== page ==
This week, Zach travels back to 1915 and the silent film that started the epic  – D.W. Griffith’s Birth of a Nation

Nearly 100 years after its initial release, THE BIRTH OF A NATION remains one of the most controversial films ever made and a landmark achievement in film history that continues to fascinate and enrage audiences. It is the epic story of two families, one northern and one southern, during and after the Civil War. D. W. Griffith’s masterful direction combines brilliant battle scenes and tender romance with a vicious portrayal of African-Americans. It was the greatest feature-length blockbuster yet to be produced in the United States and the first to be shown in the White House. After seeing it, President Woodrow Wilson remarked it was ”like writing history with lightning!” However flawed, the film made history. In cities and states across the country, it energized the National Association for the Advancement of Colored People (NAACP), which tried to have the film banned and censored. The film also inspired African Americans to move into filmmaking as a way to offer alternative images and stories. This is a newly mastered (in 2011) version of the film in 1080p High Definitionfrom archival 35mm elements. It includes new music by the Mont Alto Motion Picture Orchestra (2011).

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About Author

Stephen Schleicher began his career writing for the Digital Media Online community of sites, including Digital Producer and Creative Mac covering all aspects of the digital content creation industry. He then moved on to consumer technology, and began the Coolness Roundup podcast. A writing fool, Stephen has freelanced for Sci-Fi Channel's Technology Blog, and Gizmodo. Still longing for the good ol' days, Stephen launched Major Spoilers in July 2006, because he is a glutton for punishment. You can follow him on Twitter @MajorSpoilers and tell him your darkest secrets...


  1. I’ve only seen this movie once, because it was billed as the archetype of the epic movie and a classic of the silent movie era. It proved to be a disturbing film, a piece of outright propaganda extolling the virtues of the Ku Klux Klan. It’s interesting that a war classic like “The Dam Busters” which provided George Lucas with the inspiration, pacing and dialog for the attack on the death star in “A New Hope” hasn’t been seen in decades – simply because the black lab dog in the movie is given a name that makes some folks uncomfortable – but “Birth of a Nation” keeps getting trotted out and held up as an example. I think it’s a pity that this film hasn’t been relegated to the dust bin of history. It’s artistic merits don’t come close to making up for it’s underlying message.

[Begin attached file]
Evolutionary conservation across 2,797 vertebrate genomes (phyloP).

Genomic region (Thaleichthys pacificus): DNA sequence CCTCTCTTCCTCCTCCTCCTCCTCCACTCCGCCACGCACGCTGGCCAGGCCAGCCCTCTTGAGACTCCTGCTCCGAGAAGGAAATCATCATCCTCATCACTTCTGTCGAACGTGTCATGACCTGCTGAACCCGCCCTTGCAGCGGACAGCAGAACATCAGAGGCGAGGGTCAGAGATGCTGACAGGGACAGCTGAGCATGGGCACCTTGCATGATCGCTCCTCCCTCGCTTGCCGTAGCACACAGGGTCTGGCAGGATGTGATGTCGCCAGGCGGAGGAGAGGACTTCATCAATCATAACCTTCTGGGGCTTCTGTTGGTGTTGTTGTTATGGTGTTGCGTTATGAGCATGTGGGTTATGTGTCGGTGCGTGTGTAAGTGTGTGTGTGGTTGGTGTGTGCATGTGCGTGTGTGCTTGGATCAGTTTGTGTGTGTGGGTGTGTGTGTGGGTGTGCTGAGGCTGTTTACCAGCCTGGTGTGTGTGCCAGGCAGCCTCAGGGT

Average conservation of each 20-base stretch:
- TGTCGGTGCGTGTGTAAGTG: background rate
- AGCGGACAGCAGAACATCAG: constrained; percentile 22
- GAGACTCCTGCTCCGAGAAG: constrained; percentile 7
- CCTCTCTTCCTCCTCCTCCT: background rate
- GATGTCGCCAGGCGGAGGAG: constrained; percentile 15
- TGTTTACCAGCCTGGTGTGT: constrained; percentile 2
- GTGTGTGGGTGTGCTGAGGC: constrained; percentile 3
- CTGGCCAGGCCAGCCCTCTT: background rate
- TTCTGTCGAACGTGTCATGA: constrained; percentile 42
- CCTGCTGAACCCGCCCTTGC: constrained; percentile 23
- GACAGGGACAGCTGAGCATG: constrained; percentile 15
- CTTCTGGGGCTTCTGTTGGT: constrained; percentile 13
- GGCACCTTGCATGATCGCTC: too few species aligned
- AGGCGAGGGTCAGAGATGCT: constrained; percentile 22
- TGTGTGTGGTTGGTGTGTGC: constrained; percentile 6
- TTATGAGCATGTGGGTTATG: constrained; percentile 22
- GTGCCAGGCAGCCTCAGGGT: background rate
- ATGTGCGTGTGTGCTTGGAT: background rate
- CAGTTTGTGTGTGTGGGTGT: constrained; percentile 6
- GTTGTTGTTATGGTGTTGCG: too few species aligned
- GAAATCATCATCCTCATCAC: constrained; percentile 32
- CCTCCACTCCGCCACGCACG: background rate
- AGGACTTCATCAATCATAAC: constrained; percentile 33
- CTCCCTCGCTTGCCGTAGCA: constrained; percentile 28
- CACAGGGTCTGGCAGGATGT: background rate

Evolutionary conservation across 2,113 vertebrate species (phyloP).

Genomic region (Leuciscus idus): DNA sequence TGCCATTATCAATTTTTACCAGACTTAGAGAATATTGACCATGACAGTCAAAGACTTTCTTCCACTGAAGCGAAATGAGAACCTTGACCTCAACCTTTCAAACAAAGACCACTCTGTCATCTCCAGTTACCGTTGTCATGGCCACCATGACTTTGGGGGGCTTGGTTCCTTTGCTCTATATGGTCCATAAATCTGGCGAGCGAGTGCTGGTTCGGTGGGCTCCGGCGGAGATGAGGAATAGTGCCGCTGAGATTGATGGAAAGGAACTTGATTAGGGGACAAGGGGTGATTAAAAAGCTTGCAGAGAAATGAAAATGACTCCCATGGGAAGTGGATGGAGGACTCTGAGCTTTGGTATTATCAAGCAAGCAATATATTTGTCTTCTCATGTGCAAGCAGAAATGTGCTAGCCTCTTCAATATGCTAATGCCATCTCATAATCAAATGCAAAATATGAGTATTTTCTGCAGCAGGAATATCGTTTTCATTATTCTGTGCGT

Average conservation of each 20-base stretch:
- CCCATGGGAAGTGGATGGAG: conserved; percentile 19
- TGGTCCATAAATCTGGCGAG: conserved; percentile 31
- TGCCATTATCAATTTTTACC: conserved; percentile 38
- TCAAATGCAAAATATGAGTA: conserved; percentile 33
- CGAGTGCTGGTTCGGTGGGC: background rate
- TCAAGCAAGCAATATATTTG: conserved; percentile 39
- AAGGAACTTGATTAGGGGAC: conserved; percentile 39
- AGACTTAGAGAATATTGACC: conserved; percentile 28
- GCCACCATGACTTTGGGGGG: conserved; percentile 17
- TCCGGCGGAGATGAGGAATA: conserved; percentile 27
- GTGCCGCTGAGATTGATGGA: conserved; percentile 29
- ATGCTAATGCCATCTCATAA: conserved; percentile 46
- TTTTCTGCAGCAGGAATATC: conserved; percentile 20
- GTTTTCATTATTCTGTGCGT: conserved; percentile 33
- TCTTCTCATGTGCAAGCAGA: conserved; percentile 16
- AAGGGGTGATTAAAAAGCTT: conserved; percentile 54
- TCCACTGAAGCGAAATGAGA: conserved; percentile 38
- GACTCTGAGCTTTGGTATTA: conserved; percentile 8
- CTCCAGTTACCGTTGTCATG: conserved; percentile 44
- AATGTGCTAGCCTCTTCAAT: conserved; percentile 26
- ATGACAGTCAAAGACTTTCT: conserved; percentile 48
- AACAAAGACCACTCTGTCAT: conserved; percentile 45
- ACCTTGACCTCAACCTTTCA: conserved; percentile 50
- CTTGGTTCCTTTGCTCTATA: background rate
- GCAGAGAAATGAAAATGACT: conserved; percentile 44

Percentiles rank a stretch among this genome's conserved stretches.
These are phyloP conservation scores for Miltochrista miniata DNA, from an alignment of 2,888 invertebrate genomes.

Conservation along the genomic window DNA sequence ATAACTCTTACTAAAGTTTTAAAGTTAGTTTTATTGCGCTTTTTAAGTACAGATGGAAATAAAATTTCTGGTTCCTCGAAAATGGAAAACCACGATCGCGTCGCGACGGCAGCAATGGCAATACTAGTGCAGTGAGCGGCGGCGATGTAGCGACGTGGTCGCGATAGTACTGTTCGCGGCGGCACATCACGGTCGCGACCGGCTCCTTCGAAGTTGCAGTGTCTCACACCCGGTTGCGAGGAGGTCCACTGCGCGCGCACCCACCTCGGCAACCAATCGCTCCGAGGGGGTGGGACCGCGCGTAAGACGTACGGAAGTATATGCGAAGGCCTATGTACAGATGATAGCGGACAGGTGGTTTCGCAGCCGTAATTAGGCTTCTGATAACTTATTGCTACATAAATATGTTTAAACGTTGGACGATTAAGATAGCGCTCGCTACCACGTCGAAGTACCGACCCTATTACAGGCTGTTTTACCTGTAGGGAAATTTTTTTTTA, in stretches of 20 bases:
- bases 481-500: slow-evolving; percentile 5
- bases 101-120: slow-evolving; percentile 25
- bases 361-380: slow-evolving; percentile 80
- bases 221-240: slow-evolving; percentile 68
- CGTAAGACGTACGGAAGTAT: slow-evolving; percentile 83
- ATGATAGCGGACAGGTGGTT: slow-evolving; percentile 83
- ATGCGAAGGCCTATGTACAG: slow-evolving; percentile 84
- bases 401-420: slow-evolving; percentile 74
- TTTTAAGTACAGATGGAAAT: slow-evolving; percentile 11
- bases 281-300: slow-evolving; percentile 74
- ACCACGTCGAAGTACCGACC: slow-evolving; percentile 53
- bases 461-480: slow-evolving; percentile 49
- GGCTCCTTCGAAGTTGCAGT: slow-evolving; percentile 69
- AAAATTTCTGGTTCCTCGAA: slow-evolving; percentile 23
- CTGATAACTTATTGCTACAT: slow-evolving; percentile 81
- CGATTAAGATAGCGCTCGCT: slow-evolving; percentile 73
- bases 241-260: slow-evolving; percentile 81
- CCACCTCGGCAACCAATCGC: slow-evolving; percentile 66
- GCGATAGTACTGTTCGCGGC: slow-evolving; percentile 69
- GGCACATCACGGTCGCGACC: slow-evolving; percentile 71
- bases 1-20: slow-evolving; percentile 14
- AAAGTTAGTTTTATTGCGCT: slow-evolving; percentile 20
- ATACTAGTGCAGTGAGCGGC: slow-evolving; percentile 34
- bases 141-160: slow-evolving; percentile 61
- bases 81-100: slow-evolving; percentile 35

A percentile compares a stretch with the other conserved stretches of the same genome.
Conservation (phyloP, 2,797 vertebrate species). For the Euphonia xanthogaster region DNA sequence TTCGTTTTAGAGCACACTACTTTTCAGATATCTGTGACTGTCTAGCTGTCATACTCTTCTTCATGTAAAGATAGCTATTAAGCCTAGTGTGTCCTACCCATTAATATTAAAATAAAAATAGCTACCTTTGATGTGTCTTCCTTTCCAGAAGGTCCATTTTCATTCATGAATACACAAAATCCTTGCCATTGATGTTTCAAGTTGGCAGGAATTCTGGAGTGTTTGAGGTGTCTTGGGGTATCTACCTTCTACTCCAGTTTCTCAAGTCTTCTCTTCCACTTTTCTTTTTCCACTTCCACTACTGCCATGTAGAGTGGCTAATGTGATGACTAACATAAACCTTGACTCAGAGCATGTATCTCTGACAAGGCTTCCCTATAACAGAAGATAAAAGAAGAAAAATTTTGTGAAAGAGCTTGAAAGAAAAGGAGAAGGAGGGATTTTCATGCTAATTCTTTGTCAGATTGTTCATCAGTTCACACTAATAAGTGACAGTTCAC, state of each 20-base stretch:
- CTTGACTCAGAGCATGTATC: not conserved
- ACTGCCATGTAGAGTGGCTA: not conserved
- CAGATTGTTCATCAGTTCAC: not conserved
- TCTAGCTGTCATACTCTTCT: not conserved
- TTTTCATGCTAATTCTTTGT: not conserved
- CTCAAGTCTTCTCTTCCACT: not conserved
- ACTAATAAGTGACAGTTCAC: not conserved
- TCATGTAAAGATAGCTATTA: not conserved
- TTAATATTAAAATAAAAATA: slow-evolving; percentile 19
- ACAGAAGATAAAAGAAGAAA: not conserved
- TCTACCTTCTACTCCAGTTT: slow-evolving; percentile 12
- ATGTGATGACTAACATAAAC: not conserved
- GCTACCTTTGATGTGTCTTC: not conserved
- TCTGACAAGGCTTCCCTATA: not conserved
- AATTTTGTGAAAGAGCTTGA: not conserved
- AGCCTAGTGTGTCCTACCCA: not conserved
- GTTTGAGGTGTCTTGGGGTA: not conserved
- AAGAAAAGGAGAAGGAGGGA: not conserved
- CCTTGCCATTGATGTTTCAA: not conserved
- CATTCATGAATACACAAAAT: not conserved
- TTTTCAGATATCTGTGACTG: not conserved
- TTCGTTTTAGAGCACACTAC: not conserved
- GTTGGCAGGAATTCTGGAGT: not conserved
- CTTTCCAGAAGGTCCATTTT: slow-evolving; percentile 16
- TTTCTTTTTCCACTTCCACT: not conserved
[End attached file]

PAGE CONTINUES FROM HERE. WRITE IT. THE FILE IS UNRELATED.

2. I said this to Zach on Twitter, but I’ll expand on it here. My main take-home message from this movie was that it underscores the influential capacity for media to alter how specific messages are framed. This was an influential movie because it was so polarizing.

  3. Well, my opinion remains – this movie has all the artistic merit of a Nazi propaganda film, and like those excreable pieces of pooh, it ought to be relegated to the garbage heap of history. I think “Intolerance” would be a better example of the first Epic silent movie than “Birth of a Nation”.

    • Except Intolerance wasn’t first, this was. More to the point, if we ignore the existence of this movie, it becomes easier to ignore the mindset that created it, and to forget the important lesson that one’s words (and one’s images, and one’s terrible blackface, and all the rest of it) have CONSEQUENCES.

      Griffith himself was shocked to find that these images were so polarizing, as he never considered that someone would find them racist and offensive, even though it seems ridiculously obvious… There’s an important lesson in there someplace.

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